A balanced diet includes a great variety of fruits and vegetables, whole grains, legumes, nuts and seeds, and healthy fats. These offer invaluable benefits in form of vitamins, minerals, and antioxidants – all of which are necessary for the body to perform at its best. An optimal diet also requires good sources of protein from lean meats and seafood for growth, maintenance and repair of muscles, bones and organs. Carbohydrates provide energy, dairy products support bone health, and dietary fiber helps with the metabolic process. All of these must be supplied and replenished regularly because prolonged depletion can lead to detrimental consequences for the entire system.

Why is exercise so important?
Like healthy eating, if you are not into it, regular exercise can seem like a nuisance. But it matters just as much. Still, there can be countless reasons (or excuses) for not exercising enough. It’s too time-consuming, too painful, doesn’t produce the desired results, and so on. But the fact is that a sedentary lifestyle does not only increase the likelihood of unwanted weight gain, it is downright unhealthy and can even lead to premature death. As a recent study showed, being unfit due to lack to physical activity is as dangerous to people’s health as smoking and similarly harmful habits.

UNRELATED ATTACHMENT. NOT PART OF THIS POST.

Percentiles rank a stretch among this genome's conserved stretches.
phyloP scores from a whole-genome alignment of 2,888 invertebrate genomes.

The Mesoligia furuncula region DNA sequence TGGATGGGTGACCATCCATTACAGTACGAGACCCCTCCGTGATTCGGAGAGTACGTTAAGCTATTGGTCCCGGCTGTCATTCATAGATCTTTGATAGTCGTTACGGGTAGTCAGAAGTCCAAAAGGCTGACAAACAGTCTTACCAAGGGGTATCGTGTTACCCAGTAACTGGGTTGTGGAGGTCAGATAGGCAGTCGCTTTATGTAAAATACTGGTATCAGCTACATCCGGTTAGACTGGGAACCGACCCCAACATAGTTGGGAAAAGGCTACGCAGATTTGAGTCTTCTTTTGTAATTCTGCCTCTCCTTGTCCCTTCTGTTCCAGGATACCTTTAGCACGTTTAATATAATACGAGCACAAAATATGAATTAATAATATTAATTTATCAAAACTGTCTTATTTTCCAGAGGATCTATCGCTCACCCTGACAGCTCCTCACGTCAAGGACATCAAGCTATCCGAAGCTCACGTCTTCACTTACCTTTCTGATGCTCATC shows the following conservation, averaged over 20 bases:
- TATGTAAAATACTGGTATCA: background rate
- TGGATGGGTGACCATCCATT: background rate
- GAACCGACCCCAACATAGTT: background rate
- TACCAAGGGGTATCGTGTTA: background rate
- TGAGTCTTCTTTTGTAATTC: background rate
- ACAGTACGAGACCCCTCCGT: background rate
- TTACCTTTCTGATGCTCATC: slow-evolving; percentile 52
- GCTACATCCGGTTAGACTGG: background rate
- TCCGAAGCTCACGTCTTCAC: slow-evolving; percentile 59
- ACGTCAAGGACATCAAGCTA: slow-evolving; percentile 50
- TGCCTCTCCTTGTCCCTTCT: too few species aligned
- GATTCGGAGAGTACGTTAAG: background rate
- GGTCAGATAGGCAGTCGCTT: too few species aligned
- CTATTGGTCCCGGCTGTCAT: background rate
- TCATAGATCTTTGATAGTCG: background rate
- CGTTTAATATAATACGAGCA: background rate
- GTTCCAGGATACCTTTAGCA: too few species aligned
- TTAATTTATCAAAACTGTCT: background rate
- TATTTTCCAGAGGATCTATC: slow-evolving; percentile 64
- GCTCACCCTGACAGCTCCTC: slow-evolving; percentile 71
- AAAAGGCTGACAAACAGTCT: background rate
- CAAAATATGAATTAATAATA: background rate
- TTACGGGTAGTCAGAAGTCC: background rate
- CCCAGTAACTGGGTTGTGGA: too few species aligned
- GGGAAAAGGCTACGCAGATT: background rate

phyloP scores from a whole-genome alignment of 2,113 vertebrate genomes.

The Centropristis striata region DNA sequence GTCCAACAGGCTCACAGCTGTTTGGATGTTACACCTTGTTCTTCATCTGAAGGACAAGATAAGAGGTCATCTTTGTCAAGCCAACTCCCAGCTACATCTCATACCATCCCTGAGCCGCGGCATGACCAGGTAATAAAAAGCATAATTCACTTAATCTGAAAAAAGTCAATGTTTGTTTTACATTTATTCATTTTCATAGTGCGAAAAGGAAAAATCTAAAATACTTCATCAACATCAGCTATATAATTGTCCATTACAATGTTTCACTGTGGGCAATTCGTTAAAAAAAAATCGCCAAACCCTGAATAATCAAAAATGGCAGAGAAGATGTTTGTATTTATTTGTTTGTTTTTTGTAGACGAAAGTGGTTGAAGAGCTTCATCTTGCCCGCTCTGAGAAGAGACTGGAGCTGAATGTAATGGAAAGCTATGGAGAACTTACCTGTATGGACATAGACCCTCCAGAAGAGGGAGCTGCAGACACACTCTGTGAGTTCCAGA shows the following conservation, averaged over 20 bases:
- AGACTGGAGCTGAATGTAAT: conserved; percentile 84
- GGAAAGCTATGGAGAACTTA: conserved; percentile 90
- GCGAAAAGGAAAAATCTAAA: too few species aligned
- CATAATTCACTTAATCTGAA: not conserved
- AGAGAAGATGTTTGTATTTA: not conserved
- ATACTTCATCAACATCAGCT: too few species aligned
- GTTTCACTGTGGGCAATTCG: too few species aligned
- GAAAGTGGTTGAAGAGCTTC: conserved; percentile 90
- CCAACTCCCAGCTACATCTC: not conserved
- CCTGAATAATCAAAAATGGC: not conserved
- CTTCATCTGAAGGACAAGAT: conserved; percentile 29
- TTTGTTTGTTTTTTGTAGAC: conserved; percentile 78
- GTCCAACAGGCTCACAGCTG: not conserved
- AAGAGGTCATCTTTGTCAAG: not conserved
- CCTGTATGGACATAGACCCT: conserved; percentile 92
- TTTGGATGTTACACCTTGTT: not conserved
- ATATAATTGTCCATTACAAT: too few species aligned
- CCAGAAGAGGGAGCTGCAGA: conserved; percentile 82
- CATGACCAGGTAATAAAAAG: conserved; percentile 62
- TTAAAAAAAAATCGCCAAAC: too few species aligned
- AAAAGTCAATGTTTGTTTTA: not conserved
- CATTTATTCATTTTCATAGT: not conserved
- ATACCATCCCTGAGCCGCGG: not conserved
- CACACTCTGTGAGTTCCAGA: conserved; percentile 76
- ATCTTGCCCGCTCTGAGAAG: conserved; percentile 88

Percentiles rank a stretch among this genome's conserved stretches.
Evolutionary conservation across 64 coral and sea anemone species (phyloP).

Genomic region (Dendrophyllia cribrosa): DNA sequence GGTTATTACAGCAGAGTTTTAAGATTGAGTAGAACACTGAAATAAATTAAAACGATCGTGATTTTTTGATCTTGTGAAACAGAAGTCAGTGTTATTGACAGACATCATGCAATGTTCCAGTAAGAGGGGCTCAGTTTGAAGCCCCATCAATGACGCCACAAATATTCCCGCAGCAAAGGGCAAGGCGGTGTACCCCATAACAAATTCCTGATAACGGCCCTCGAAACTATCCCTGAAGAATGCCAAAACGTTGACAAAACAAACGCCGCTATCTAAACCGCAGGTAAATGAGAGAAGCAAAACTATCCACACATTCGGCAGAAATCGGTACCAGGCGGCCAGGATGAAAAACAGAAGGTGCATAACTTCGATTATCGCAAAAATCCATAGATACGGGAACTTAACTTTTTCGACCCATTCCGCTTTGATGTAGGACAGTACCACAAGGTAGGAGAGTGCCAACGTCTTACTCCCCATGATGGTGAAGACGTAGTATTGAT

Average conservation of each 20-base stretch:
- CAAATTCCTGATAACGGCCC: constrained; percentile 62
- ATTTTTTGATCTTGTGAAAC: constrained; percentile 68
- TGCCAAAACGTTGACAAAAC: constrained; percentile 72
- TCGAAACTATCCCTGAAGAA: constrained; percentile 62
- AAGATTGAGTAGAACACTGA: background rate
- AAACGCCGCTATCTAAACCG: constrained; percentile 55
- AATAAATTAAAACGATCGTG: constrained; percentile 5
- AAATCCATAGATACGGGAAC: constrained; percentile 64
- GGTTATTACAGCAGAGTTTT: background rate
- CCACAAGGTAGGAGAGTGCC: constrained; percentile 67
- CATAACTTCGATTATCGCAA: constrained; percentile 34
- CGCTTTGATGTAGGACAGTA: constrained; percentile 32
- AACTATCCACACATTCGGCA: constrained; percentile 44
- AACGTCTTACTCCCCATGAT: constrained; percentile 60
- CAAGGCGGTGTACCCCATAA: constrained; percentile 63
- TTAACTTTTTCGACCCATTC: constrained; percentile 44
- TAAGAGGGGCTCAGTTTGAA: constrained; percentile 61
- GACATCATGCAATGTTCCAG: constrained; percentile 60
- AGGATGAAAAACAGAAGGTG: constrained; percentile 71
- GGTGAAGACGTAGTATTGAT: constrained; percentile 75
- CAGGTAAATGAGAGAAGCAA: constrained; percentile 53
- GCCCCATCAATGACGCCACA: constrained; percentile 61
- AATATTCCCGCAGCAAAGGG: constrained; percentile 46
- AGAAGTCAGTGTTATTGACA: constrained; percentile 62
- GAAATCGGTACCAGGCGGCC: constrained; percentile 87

In addition, exercise has been proven as the best antidote to stress there is. It helps to protect the body from multiple diseases like heart diseasediabetes, and even cancer. It strengthens muscles and bones, which becomes ever more important with age. And it benefits the mind as well by preventing or slowing age-related decline in memory and other cognitive functions.

Why are lifestyle improvements so important?